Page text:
Dar es Salaam — Tanzania's decision this month to grant a licence to a major uranium mining company could catapult the nation into the top five countries producing the strategic resource, officials say.
The Ministry of Energy and Minerals issued a special licence to Mantra Tanzania Limited, which is owned by Mantra Resources, an Australian subsidiary of AtomRedMetZoloto (ARMZ), a Russian mining firm. ARMZ will build and operate the Mkuju River uranium mine in southern Tanzania through Uranium One, its Canadian arm. Mantra Tanzania Limited has been operating in Tanzania since 2010.
The government granted Mantra a provisional licence in December, when construction on the underground mine started. Construction will take two years, and the site is said to contain at least 36,000 tonnes in known uranium deposits. Various reports suggest that the mine would extract 14,000 tonnes of the radioactive element annually.
Such a rate of production would put Tanzania in a position to overtake Canada as the world's second biggest uranium producer, according to Dalaly Peter Kafumu, the ministry's former commissioner for minerals.
Currently, Kazakhstan is the number one uranium producer in the world, having produced 19,451 tonnes in 2011 and commanding 36% of the world's total uranium production, according to the World Nuclear Association. Kazakhstan is followed by Canada, which produced 9,145 tonnes or 17% of the total production. "Tanzania is going to produce more than that," Kafumu told Sabahi.
Tanzania, nonetheless, would be limited to selling its uranium ore on the international market because it lacks the technology and funding to harness the element for domestic energy use, Kafumu said.
The mining project has met all legal requirements to being implementation, according to Tanzanian Vice President Mohamed Gharib Bilal, who recently visited the site of the Mkuju River project.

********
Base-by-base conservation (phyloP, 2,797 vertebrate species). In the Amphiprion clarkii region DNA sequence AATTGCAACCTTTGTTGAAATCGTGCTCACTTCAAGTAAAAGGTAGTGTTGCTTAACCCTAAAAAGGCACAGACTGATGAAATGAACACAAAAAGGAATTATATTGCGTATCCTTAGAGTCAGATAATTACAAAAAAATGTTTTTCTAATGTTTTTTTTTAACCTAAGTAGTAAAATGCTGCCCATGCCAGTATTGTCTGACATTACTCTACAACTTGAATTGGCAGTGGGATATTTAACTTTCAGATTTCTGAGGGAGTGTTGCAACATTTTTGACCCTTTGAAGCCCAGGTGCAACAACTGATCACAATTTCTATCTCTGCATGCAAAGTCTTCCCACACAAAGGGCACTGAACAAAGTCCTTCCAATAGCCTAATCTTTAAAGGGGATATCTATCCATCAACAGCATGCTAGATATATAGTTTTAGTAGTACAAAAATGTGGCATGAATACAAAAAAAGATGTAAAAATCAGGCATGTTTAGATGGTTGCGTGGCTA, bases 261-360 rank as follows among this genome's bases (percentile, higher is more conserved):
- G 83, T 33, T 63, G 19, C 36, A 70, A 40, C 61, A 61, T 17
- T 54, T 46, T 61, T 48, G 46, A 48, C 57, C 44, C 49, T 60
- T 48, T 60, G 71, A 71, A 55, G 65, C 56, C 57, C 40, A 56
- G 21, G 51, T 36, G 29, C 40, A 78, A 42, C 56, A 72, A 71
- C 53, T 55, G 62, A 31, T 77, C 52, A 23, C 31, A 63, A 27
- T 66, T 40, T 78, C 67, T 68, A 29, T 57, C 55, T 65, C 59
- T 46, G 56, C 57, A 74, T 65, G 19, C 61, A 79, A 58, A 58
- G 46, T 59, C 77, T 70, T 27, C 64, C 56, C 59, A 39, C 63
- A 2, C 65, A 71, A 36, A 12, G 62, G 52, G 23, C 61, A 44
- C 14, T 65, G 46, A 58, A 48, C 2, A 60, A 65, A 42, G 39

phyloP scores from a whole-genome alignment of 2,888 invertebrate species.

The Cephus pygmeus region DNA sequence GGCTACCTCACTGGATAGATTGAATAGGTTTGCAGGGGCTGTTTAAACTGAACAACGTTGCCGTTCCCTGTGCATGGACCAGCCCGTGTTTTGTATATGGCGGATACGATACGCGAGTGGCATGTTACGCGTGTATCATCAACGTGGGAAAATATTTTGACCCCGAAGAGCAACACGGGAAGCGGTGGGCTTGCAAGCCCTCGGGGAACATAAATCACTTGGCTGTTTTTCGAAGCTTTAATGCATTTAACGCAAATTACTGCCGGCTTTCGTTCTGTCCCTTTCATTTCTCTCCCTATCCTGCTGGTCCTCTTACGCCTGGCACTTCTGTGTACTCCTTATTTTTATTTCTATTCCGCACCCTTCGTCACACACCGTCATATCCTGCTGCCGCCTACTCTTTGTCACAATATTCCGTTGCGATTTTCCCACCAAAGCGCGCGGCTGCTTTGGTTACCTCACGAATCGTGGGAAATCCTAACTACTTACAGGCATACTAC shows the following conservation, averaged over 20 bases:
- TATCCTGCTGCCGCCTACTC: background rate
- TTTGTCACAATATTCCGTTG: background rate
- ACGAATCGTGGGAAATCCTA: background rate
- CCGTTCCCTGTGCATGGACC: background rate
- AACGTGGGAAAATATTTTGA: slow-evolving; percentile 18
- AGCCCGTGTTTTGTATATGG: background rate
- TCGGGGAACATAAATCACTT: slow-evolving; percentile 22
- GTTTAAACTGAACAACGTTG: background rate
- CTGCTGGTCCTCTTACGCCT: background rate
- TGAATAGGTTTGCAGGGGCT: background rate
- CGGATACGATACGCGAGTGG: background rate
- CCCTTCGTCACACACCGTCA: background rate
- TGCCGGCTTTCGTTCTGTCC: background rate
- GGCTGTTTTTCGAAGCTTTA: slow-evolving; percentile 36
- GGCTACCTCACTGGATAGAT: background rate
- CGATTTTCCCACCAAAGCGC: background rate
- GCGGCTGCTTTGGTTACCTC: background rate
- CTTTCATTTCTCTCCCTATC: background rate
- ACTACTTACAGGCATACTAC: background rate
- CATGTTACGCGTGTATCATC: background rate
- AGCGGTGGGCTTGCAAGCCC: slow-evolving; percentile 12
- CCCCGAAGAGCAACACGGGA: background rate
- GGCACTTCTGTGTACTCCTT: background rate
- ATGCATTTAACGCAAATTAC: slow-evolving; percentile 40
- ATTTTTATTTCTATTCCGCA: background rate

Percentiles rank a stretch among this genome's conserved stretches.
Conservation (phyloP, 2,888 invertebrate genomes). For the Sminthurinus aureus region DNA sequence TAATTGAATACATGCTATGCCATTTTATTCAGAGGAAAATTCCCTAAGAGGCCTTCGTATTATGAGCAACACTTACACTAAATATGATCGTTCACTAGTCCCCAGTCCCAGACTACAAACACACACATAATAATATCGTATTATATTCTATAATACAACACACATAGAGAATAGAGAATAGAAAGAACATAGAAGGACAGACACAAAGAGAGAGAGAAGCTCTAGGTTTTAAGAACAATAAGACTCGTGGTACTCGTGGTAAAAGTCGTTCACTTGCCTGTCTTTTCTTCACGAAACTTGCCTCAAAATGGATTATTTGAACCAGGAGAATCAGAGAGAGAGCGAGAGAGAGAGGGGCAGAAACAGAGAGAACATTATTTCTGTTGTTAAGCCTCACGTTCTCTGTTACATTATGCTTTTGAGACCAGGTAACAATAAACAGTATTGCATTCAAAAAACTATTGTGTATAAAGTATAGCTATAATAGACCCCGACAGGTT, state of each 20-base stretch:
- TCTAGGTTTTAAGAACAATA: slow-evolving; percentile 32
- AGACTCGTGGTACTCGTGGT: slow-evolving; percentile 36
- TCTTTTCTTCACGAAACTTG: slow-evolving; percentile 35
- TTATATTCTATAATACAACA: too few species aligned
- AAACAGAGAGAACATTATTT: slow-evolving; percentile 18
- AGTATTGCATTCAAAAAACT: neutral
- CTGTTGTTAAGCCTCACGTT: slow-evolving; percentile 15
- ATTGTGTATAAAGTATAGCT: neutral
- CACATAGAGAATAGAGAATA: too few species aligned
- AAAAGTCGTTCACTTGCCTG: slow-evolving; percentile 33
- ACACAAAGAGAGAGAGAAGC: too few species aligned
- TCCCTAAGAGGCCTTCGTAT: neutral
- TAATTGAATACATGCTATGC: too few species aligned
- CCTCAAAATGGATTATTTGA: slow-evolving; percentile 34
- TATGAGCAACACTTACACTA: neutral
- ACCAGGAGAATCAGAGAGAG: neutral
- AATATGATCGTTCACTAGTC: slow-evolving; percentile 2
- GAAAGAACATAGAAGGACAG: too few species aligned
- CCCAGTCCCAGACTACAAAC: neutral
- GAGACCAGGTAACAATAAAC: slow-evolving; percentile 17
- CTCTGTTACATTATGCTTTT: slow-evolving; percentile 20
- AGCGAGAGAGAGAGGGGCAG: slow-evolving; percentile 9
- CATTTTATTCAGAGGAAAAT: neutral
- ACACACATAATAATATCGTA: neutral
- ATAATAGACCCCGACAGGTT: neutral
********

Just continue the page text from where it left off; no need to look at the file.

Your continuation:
The project will bring in 728 billion shillings ($448 million) in foreign direct investments and create 1,600 jobs during the mine's construction, he said, adding that the mine will eventually bring in 405 billion shillings ($249 million) in annual revenue.
The deal already has caused controversy because of the mine's location on a small patch of the Selous Game Reserve, which the United Nations Educational, Scientific and Cultural Organisation has designated for protection as a World Heritage Site. Activists have aired concerns about how mining for uranium in the area could threaten the environment and public health.
Worries over payment of capital gains taxes:
According to Public Accounting Committee Chairman Zitto Kabwe, Tanzania stands to also lose a lot of money through its deal with Mantra Resources because the government failed to collect almost 303 billion shillings ($187 million) in capital gains taxes from the company before issuing the licence to mine.
Tanzanian law stipulates that any foreign-owned company doing business in Tanzania pays capital gains tax, when it is sold to a third party. The law was enacted in 2011 to close loopholes in a tax holiday incentive programme, which allows foreign companies to operate tax-free for their first five years of operation in Tanzania. Some companies were changing ownership after the five-year term to continue to qualify for tax-free status.
"I have written the speaker of the National Assembly, asking her to tell the government to explain to the parliamentarians what has gone wrong," Kabwe told Sabahi.
The government could have withheld the licence or conditioned its release on the payment of this tax as leverage in negotiations, Kabwe said.
Minister for Energy and Minerals Sospeter Muhongo told Sabahi that the government will not lose money in the deal. He said the government still is negotiating with the company on how much Mantra Resources will pay in taxes under its mineral development agreement with Dar es Salaam.
The government issued the mining licence to Mantra after two years of due diligence, the minister said, adding that Tanzanians should have a positive attitude toward foreign investors because projects like the uranium mining deal are vital to building the country's economy.